In case you need to go from one side of the city to the other the easiest and fastest way is to call an uber.


The European emergency number is 112. If you are a EU/EEA citizen make the European Health Insurance Card (EHIC) and take it with you. It may not help you but it's still better to have it with you than not. 

And even if you're not prone to getting ill take some travel insurance that will cover hospital expenses cos they aren't cheap. The minimum you'll pay is 125€ (for checkup at the hospital) and to that you can add +20€ for antibiotics if you get them. I had to learn that the hard way. You might get reimbursement at your home country but don't be too sure in it. I will try when I get back and will let you know how it goes.

In case you need to go to the hospital be sure to go to a public one.  I've been to OLVG East for the checkup and to OLVG West to get the pills cos that was the only working pharmacy in the middle of the night. Those two hospitals are pretty, modern, clean and with high security standard.

Over the counter pills like ibuprofen and paracetamol are pretty cheap and you can get them at supermarkets, for others there are pharmacies.


Pretty much everyone I've encountered spoke some english. Majority of people speak english really well so it's easy to get around. But it's never bad to know some basic expressions out of respect for their culture.


Hello - Hallo / Goededag
Yes - Ja
No - Nee
Good morning - Goedemorgen
Good afternoon - Goedemiddag
Good evening -Goedenavond
Goodbye - Tot ziens /  Doei
Thank you - Dank u (formal) / Dank je (informal)
You're welcome / Please - Alstublieft 
Sorry - Sorry
Do you speak English? - Spreekt u engels?

*G is pronounced like H


Magna Plaza is a shopping center near the center station but honestly it's not worth a visit. It has only couple pricey stores and that's it. The rest is somewhere on the street. Go to Dam square and from there whichever direction you take you'll end up in a street full of life. Full of stores or little restaurants and bars. If you go down Kalverstraat you'll come across stores like Urban Outfitters, River Island, Pull & Bear, Zara, Primark, Bershka, Levi's , Monki, Vans, Superdry, America Today...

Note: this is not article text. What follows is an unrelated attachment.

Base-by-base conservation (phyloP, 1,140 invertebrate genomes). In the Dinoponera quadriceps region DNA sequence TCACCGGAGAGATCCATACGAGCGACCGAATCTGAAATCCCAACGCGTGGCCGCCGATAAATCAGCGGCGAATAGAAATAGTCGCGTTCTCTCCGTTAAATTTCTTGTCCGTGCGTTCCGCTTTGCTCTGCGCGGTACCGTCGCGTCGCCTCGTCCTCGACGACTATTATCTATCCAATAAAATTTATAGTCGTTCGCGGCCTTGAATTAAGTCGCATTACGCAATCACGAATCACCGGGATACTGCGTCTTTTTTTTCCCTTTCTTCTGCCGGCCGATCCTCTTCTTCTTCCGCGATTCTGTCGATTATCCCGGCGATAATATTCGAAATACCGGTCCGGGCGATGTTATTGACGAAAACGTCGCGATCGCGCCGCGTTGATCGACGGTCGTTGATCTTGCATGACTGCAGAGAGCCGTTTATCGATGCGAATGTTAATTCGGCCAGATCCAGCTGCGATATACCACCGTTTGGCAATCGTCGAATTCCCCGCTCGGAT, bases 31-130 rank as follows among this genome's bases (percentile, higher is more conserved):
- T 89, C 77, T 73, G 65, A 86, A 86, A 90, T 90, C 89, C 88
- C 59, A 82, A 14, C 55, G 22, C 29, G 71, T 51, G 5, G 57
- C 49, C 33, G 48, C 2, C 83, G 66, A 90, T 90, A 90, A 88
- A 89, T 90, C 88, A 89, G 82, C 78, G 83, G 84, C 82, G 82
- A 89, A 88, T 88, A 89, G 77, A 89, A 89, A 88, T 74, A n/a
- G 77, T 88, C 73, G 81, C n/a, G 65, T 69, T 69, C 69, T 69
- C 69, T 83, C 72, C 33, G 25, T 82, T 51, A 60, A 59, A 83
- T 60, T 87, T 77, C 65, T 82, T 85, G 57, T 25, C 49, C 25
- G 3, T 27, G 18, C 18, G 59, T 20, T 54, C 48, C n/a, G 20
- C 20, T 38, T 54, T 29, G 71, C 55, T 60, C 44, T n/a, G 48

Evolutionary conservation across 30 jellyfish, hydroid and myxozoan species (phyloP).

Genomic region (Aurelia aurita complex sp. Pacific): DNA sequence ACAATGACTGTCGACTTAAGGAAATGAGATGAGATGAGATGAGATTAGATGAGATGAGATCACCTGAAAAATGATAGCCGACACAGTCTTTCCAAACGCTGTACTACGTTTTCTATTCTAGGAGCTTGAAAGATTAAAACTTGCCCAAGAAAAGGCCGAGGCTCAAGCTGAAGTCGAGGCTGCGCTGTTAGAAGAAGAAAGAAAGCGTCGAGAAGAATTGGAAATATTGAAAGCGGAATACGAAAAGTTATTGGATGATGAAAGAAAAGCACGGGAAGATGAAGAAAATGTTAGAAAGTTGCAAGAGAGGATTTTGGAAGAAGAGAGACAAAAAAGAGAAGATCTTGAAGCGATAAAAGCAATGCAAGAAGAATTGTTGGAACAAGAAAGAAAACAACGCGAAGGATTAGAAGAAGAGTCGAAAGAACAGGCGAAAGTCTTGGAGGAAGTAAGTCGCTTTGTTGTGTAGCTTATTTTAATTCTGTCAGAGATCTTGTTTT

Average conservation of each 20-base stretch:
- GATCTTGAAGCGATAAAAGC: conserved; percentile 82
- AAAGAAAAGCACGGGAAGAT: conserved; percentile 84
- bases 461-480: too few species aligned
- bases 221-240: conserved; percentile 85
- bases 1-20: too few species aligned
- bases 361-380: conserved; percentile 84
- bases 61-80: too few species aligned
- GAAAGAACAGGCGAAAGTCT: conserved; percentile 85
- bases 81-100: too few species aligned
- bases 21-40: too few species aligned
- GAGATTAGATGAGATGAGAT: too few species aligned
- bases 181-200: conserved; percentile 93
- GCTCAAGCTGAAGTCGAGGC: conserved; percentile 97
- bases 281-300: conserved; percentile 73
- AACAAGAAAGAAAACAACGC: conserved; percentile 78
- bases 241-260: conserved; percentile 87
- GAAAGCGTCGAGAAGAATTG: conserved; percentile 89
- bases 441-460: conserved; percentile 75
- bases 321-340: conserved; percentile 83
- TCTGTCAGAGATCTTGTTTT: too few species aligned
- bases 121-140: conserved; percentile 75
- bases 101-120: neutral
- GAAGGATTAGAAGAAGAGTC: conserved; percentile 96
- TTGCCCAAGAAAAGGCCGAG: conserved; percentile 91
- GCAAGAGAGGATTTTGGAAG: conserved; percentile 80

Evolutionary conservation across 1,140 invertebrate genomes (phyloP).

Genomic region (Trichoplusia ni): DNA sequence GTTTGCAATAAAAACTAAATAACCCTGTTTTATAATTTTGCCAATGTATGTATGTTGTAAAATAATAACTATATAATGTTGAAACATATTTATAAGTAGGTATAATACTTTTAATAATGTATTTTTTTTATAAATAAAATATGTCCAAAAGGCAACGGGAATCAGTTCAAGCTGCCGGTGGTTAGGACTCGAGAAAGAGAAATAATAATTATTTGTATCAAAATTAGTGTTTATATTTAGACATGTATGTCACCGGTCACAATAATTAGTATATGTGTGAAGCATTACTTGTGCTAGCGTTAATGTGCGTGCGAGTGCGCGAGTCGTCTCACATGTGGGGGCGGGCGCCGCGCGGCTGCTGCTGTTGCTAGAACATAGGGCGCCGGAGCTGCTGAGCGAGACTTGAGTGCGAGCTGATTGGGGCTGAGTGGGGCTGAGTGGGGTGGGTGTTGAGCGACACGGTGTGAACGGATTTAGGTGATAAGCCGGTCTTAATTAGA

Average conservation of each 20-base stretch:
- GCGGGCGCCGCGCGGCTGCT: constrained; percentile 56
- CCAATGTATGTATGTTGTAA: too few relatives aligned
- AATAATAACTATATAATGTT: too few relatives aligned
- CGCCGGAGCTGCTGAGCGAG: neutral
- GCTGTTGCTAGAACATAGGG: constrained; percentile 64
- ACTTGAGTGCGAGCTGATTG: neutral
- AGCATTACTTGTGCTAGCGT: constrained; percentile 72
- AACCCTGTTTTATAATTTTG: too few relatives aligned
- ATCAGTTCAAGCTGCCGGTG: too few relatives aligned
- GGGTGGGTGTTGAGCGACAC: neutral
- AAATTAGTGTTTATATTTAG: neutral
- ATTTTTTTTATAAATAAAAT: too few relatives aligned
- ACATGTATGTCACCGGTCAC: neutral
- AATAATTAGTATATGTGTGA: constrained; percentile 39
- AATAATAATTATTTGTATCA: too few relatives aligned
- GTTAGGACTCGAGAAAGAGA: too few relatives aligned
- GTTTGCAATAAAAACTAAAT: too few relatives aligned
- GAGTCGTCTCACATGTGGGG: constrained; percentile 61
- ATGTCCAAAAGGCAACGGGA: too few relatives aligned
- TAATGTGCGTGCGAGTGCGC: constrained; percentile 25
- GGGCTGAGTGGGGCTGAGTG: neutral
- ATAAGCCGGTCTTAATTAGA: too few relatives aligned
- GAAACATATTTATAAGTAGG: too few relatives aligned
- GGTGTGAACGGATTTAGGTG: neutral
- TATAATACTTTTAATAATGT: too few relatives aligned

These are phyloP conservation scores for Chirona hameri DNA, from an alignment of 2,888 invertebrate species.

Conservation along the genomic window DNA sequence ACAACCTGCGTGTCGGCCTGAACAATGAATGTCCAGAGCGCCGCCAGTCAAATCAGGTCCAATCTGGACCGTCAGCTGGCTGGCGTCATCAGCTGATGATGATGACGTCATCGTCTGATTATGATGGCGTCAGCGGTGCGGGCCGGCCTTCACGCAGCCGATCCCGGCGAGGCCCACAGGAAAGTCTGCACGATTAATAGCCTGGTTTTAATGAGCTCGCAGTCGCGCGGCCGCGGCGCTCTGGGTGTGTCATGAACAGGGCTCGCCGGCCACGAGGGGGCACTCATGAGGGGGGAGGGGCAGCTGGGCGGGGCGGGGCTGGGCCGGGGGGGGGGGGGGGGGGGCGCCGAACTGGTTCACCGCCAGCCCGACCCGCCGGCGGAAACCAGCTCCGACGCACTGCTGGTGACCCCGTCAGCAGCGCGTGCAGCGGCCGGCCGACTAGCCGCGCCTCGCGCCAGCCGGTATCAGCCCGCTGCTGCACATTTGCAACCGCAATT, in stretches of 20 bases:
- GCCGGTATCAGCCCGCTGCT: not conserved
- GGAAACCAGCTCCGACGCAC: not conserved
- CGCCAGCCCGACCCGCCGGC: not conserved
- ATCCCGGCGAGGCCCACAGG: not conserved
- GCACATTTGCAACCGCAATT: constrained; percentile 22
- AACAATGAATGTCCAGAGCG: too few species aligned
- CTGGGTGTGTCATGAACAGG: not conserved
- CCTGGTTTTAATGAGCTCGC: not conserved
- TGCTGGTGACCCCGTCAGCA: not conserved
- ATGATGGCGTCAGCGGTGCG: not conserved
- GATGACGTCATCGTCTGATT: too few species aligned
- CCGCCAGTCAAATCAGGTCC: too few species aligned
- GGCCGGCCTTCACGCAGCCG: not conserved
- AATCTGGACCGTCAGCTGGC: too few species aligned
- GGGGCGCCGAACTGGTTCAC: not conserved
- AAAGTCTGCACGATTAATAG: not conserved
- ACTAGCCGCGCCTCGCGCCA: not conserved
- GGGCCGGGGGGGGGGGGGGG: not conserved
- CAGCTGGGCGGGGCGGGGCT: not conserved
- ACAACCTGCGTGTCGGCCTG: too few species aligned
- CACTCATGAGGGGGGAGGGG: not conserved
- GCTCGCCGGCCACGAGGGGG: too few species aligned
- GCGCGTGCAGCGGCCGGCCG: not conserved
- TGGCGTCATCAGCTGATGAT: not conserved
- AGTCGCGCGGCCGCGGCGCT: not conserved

If you're more into thrifting there are many thrift stores but they are far from cheap and affordable at most times. I've heard stories of my friend who used to live in Berlin that he'd find there stuff for a euro. Here you won't spend less than 20€ for a skirt/dress but you'll find lots of vintage Levi's for a good price. Let's say +45€ for a denim jacket. And there was a store that had bunch of shorts made out of Levi's jeans. They didn't have a price tag but I bet they weren't under 20, 25€. So if you're into that I guess you'll be satisfied?
I went to the Kilo shop, the flea market and couple other places but didn't find anything or found some items but didn't want to give 40, 50€ for it. The best one is somewhere in De Pijp. I know it's on the left side of the street and quite small but with lot's of Levi's and cute dresses,skirts and shoes.


One you'll come across a lot while roaming the center will be the Bulldog which is a chain of coffee shops. The Bulldog No. 90 (Oudezijds Voorburgwal 88) was the first coffee shop in Amsterdam but I've never been inside. They are on the main streets and mostly crowded. I'm not a fan of hectic places. If you aren't either then just walk a little further and get away from the main streets and you'll find a nice one. Some places want to rip off tourists so watch out for that. If a gram or 2 of weed are over 20€ it's too much.

One of the two places I've been to and that have good stuff at reasonable prices is The Dolphins Coffeeshop ( Kerkstraat 39 ). Guy from a smartshop recommended us this place and we didn't regret it. The other one was Reefer (Sint Antoniesbreestraat 77).

That would be all for now. I hope this post will help you and make you feel calmer before you reach the destination. Have fun on your trip and thank you for reading!  
If you have any more questions or suggestions leave them below and I'd be glad to answer them. 

For more photos from Amsterdam check out my 500px profile and follow me on instagram!

PS. I'm having some trouble with editing the text here on blogger, so sorry for the different font and sizes. I tried to fix it but it won't accept changes and mixes it all up on it's own.